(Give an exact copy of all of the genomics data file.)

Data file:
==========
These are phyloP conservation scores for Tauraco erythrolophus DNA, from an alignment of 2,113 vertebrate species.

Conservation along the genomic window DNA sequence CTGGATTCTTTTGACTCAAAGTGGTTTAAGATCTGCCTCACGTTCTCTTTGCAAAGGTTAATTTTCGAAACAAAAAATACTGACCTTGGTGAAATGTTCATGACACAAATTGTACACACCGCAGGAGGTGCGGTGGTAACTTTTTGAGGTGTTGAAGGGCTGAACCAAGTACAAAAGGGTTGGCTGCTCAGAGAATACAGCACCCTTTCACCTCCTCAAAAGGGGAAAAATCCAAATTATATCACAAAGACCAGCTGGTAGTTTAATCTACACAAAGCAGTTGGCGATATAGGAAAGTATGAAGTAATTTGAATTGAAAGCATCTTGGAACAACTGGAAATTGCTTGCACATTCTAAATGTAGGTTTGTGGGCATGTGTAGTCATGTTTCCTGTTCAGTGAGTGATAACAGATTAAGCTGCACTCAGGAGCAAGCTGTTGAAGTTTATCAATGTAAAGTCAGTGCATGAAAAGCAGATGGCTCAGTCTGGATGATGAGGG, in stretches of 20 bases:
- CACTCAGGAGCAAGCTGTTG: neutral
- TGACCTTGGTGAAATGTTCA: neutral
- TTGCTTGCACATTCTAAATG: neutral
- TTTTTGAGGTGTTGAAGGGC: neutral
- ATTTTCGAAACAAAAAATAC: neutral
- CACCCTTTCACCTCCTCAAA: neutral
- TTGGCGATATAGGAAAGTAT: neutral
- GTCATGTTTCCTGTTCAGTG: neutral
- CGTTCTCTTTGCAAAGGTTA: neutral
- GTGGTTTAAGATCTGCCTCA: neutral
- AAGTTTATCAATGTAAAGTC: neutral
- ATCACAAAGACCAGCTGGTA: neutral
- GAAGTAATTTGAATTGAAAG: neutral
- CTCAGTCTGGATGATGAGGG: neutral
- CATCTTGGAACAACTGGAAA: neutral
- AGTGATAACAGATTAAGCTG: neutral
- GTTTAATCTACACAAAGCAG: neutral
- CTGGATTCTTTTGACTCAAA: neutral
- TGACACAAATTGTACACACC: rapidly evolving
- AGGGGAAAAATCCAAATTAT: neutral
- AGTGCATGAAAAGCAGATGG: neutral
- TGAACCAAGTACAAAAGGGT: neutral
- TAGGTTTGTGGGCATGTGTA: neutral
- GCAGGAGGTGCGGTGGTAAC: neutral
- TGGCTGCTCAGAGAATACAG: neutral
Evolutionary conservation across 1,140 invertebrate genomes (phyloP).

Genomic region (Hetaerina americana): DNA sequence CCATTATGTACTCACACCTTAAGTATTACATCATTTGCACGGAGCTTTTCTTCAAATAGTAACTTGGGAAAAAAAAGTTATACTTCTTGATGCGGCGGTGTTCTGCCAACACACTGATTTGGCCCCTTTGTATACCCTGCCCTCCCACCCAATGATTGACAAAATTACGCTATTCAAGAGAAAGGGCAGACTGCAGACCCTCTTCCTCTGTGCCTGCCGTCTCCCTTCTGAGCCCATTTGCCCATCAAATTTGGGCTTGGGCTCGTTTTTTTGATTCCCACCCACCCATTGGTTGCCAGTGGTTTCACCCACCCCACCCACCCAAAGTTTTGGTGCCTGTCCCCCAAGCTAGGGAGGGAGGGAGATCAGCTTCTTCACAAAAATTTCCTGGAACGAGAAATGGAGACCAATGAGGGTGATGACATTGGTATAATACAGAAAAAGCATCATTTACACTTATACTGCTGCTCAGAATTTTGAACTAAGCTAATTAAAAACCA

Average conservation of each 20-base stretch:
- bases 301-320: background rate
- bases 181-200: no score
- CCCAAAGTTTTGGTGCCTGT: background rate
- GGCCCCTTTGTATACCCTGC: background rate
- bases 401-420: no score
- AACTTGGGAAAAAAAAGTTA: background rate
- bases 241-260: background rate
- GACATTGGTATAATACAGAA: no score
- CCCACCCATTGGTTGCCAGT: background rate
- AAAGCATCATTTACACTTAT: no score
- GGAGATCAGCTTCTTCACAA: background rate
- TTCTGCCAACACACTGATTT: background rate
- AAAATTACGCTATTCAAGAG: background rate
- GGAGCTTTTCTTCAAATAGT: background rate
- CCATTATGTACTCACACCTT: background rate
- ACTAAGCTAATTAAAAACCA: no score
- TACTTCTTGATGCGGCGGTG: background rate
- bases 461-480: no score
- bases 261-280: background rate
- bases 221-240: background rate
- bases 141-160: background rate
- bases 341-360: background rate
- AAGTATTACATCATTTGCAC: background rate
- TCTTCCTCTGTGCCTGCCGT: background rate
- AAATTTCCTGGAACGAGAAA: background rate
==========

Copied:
These are phyloP conservation scores for Tauraco erythrolophus DNA, from an alignment of 2,113 vertebrate species.

Conservation along the genomic window DNA sequence CTGGATTCTTTTGACTCAAAGTGGTTTAAGATCTGCCTCACGTTCTCTTTGCAAAGGTTAATTTTCGAAACAAAAAATACTGACCTTGGTGAAATGTTCATGACACAAATTGTACACACCGCAGGAGGTGCGGTGGTAACTTTTTGAGGTGTTGAAGGGCTGAACCAAGTACAAAAGGGTTGGCTGCTCAGAGAATACAGCACCCTTTCACCTCCTCAAAAGGGGAAAAATCCAAATTATATCACAAAGACCAGCTGGTAGTTTAATCTACACAAAGCAGTTGGCGATATAGGAAAGTATGAAGTAATTTGAATTGAAAGCATCTTGGAACAACTGGAAATTGCTTGCACATTCTAAATGTAGGTTTGTGGGCATGTGTAGTCATGTTTCCTGTTCAGTGAGTGATAACAGATTAAGCTGCACTCAGGAGCAAGCTGTTGAAGTTTATCAATGTAAAGTCAGTGCATGAAAAGCAGATGGCTCAGTCTGGATGATGAGGG, in stretches of 20 bases:
- CACTCAGGAGCAAGCTGTTG: neutral
- TGACCTTGGTGAAATGTTCA: neutral
- TTGCTTGCACATTCTAAATG: neutral
- TTTTTGAGGTGTTGAAGGGC: neutral
- ATTTTCGAAACAAAAAATAC: neutral
- CACCCTTTCACCTCCTCAAA: neutral
- TTGGCGATATAGGAAAGTAT: neutral
- GTCATGTTTCCTGTTCAGTG: neutral
- CGTTCTCTTTGCAAAGGTTA: neutral
- GTGGTTTAAGATCTGCCTCA: neutral
- AAGTTTATCAATGTAAAGTC: neutral
- ATCACAAAGACCAGCTGGTA: neutral
- GAAGTAATTTGAATTGAAAG: neutral
- CTCAGTCTGGATGATGAGGG: neutral
- CATCTTGGAACAACTGGAAA: neutral
- AGTGATAACAGATTAAGCTG: neutral
- GTTTAATCTACACAAAGCAG: neutral
- CTGGATTCTTTTGACTCAAA: neutral
- TGACACAAATTGTACACACC: rapidly evolving
- AGGGGAAAAATCCAAATTAT: neutral
- AGTGCATGAAAAGCAGATGG: neutral
- TGAACCAAGTACAAAAGGGT: neutral
- TAGGTTTGTGGGCATGTGTA: neutral
- GCAGGAGGTGCGGTGGTAAC: neutral
- TGGCTGCTCAGAGAATACAG: neutral
Evolutionary conservation across 1,140 invertebrate genomes (phyloP).

Genomic region (Hetaerina americana): DNA sequence CCATTATGTACTCACACCTTAAGTATTACATCATTTGCACGGAGCTTTTCTTCAAATAGTAACTTGGGAAAAAAAAGTTATACTTCTTGATGCGGCGGTGTTCTGCCAACACACTGATTTGGCCCCTTTGTATACCCTGCCCTCCCACCCAATGATTGACAAAATTACGCTATTCAAGAGAAAGGGCAGACTGCAGACCCTCTTCCTCTGTGCCTGCCGTCTCCCTTCTGAGCCCATTTGCCCATCAAATTTGGGCTTGGGCTCGTTTTTTTGATTCCCACCCACCCATTGGTTGCCAGTGGTTTCACCCACCCCACCCACCCAAAGTTTTGGTGCCTGTCCCCCAAGCTAGGGAGGGAGGGAGATCAGCTTCTTCACAAAAATTTCCTGGAACGAGAAATGGAGACCAATGAGGGTGATGACATTGGTATAATACAGAAAAAGCATCATTTACACTTATACTGCTGCTCAGAATTTTGAACTAAGCTAATTAAAAACCA

Average conservation of each 20-base stretch:
- bases 301-320: background rate
- bases 181-200: no score
- CCCAAAGTTTTGGTGCCTGT: background rate
- GGCCCCTTTGTATACCCTGC: background rate
- bases 401-420: no score
- AACTTGGGAAAAAAAAGTTA: background rate
- bases 241-260: background rate
- GACATTGGTATAATACAGAA: no score
- CCCACCCATTGGTTGCCAGT: background rate
- AAAGCATCATTTACACTTAT: no score
- GGAGATCAGCTTCTTCACAA: background rate
- TTCTGCCAACACACTGATTT: background rate
- AAAATTACGCTATTCAAGAG: background rate
- GGAGCTTTTCTTCAAATAGT: background rate
- CCATTATGTACTCACACCTT: background rate
- ACTAAGCTAATTAAAAACCA: no score
- TACTTCTTGATGCGGCGGTG: background rate
- bases 461-480: no score
- bases 261-280: background rate
- bases 221-240: background rate
- bases 141-160: background rate
- bases 341-360: background rate
- AAGTATTACATCATTTGCAC: background rate
- TCTTCCTCTGTGCCTGCCGT: background rate
- AAATTTCCTGGAACGAGAAA: background rate